Many studies suggested better surgical and functional outcomes for RARP compared to LRP. Lee et al suggested that RARP showed better outcomes in terms of functional, oncologic and perioperative complications [17]. Some studies concluded that RARP induced better functional outcomes and less transfusion, but no difference in oncologic outcome [18–20]. These studies assessed and compared lymph node involvement, cancer size, degree, and life pattern-related economic conditions, all of which are factors that may affect continence and recurrence.

Most studies have focused on functional and oncologic outcomes after the operation. When investigating intraoperative information, RARP is known to induce less EBL and has a lower transfusion rate [17–19]. Our experimental outcomes differed from these previous experimental results. There was also no case of massive bleeding requiring blood transfusion in either group in this study.

However, Rozet et al demonstrated that the surgical outcome, including EBL, recovery, and oncologic outcome of LRP, were equivalent to those of RARP when performed by skilled urological surgeons [21]. A study showed that there was no significant difference in functional outcome and patients’ QOL between RARP and LRP [22]. These studies emphasized that RARP requires the surgeon’s expertise, experience, and ability to achieve overwhelmingly good results compared to LRP. RARP is known to have a short learning curve, but it seems that it will take some time for surgeons to get used to it [13]. In our experiment, LRP and RARP also did not show a difference in EBL, and the operation time of RARP was longer.

Carbonara et al found that RARP showed better functional and oncologic outcomes up to 12 months after the operation, but high cost remained a concern [23]. There is also an opinion that the cost-effectiveness of the surgical outcomes after RARP should be judged more strictly [24]. The total cost of RARP was 2-fold higher than that of LRP in South Korea. However, upon closer examination of the costs, the surgical cost of RARP was 14,253 (USD) and LRP was 4,073, a 3-fold difference [25]. In our institution (Pusan National University Hospital, South Korea), RARP costs 8 to 12 million won after surgery, compared to 2,374,320 won for LRP. Thus, RARP is actually 4–5 times more expensive than LRP. RARP is more expensive to perform than LRP; thus, its use is limited to certain patients. Since this difference in economic ability is directly related to the living environment or health care after surgery, the type of surgery can bring about a bias that affects the postoperative progress.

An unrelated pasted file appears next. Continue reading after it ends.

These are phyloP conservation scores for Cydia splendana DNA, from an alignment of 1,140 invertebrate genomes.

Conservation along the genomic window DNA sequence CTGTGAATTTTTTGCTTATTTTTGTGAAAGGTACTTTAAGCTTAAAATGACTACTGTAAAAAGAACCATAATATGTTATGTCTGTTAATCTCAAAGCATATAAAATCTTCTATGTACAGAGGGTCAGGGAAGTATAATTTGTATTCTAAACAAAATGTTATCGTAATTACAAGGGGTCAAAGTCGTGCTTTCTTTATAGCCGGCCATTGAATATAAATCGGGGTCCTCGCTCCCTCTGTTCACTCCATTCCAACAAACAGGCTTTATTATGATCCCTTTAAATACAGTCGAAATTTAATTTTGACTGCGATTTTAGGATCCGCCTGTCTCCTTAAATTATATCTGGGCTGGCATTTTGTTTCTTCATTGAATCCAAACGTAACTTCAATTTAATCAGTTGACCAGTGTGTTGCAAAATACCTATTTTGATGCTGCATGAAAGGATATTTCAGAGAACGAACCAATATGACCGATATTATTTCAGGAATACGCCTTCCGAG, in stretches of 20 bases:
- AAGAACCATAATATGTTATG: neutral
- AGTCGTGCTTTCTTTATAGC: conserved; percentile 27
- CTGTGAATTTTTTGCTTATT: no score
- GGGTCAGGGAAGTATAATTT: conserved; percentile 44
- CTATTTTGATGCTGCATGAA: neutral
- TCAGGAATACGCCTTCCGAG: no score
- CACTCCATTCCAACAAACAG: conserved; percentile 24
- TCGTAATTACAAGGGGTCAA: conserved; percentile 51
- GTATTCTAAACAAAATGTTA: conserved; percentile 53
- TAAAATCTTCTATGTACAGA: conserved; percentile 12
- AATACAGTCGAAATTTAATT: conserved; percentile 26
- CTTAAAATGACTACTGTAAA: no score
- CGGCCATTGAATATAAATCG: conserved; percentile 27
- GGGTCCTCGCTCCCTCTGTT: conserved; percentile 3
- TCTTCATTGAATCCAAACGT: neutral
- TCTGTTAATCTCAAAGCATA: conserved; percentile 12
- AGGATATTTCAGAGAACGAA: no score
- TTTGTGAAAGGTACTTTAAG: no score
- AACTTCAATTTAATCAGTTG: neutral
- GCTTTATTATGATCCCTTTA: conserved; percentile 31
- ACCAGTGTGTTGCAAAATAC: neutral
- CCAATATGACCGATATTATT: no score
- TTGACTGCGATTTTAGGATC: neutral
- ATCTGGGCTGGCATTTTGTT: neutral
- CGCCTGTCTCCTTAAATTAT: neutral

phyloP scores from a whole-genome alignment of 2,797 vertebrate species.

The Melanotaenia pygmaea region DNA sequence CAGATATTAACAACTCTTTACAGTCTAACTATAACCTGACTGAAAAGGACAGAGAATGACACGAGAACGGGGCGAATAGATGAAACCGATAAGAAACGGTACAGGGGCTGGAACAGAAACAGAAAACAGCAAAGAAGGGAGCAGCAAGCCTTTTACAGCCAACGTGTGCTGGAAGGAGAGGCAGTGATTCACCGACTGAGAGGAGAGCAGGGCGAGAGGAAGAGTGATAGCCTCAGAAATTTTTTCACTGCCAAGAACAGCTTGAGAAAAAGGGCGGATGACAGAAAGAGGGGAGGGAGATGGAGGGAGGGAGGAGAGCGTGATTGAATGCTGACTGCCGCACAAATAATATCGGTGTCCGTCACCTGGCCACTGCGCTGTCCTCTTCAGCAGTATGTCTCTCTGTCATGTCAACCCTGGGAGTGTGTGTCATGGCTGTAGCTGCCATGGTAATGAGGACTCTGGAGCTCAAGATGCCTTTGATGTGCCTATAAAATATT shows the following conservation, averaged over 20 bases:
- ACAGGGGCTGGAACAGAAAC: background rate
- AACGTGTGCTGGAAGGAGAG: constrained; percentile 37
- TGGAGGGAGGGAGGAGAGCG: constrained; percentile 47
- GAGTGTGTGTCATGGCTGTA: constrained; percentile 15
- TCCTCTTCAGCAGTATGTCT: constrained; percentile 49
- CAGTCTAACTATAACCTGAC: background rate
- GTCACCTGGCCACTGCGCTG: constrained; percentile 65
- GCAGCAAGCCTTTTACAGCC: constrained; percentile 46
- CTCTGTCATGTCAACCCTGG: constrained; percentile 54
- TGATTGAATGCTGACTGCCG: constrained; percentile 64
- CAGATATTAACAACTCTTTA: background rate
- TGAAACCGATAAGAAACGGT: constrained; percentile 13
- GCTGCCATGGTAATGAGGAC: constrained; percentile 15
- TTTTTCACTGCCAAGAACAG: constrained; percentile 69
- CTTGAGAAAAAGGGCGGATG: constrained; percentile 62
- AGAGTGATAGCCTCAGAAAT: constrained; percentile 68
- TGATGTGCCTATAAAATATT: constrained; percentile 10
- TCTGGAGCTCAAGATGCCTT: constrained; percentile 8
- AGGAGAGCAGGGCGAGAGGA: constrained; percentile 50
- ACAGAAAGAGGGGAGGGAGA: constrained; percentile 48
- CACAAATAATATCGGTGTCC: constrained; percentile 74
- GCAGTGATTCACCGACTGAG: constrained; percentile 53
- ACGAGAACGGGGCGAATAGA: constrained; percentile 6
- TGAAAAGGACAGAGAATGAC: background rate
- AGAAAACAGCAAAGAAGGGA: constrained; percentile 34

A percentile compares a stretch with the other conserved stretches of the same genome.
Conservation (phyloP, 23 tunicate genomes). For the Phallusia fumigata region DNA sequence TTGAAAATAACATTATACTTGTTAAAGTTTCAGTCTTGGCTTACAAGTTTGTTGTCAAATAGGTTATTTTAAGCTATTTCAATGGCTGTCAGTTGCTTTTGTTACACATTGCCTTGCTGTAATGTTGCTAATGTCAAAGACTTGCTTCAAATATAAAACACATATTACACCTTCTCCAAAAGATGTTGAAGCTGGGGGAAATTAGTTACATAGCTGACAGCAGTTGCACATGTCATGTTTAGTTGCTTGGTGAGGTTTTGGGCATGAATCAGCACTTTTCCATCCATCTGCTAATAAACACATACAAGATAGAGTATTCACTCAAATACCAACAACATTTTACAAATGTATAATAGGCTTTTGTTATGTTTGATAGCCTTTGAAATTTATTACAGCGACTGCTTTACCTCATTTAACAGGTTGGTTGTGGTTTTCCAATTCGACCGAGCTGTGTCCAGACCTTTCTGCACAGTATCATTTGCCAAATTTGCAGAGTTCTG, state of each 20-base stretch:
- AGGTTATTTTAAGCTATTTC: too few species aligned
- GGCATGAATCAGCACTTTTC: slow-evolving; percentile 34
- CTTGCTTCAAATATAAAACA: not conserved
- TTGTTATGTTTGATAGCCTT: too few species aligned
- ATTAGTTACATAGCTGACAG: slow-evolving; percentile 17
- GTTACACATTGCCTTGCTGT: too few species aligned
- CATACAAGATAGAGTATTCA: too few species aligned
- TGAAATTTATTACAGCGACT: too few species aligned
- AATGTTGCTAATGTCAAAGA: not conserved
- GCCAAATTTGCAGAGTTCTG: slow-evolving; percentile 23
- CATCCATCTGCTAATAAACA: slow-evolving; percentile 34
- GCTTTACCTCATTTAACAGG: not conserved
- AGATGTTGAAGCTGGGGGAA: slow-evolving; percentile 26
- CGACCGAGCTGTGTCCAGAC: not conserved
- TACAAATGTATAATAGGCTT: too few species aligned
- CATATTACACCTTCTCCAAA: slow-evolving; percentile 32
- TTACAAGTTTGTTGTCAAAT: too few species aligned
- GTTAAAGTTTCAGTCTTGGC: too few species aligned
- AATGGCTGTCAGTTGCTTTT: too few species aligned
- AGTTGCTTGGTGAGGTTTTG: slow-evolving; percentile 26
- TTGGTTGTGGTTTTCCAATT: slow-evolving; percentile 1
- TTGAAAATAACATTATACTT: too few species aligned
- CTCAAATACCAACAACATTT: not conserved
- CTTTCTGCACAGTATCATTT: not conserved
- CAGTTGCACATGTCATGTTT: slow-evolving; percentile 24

After the operation, while we observed no increase in adverse effects in the RARP group, these patients required more analgesics to maintain similar effects. In our medical center, RARP requires 5 ports for robotic arms compared to 4 ports for LRP. Most patients reported having pain after the surgical procedure, primarily incisional pain, which likely contributed to the need for more analgesics in the RARP group. Postoperative pain and incision size are important factors to consider when choosing a surgical method. This study evaluating the incidence of postoperative pain is meaningful in inducing the evolution of surgical methods.

Single-port RARP has been used for pain reduction and cosmesis more than multi-port surgery. A surgeon who is proficient and familiar with da Vinci Si can perform surgery using the single-port da Vinci SP without significant change in EBL and operation time [26,27].

This study has limitations. First, since we compared only the data of a single surgeon and a single medical center, we think that the surgeon’s proficiency or surgical experience may have influenced the results. Therefore, it is necessary to conduct a multicenter study so that more diverse surgeons and patient groups can be investigated. And we have to compare both groups according to the surgeon’s proficiency and experience and the patients’ financial resources. Second, our follow-up period was short because we focused on perioperative information and postoperative analgesia. It would be better to study the chronic pain or complications with longer follow-up periods.


The superiority of RARP over LRP is controversial. Some authors suggest the need for more data, outcomes, and experiences of urologists. Moreover, rather than surgical method alone, robust surgeon-level outcome measures are needed. Although RARP has been known to have many advantages in terms of functional and oncologic outcomes, it takes longer than conventional surgery and increases the pain in the acute stage because it requires more incisions for ports. Reducing the operation time with simple docking and manipulation might compensate for these results, and cut costs as well, and RARP may eventually completely replace LRP. Until then, LRP might be also a good method for prostate cancer management.


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Medical Science Monitor eISSN: 1643-3750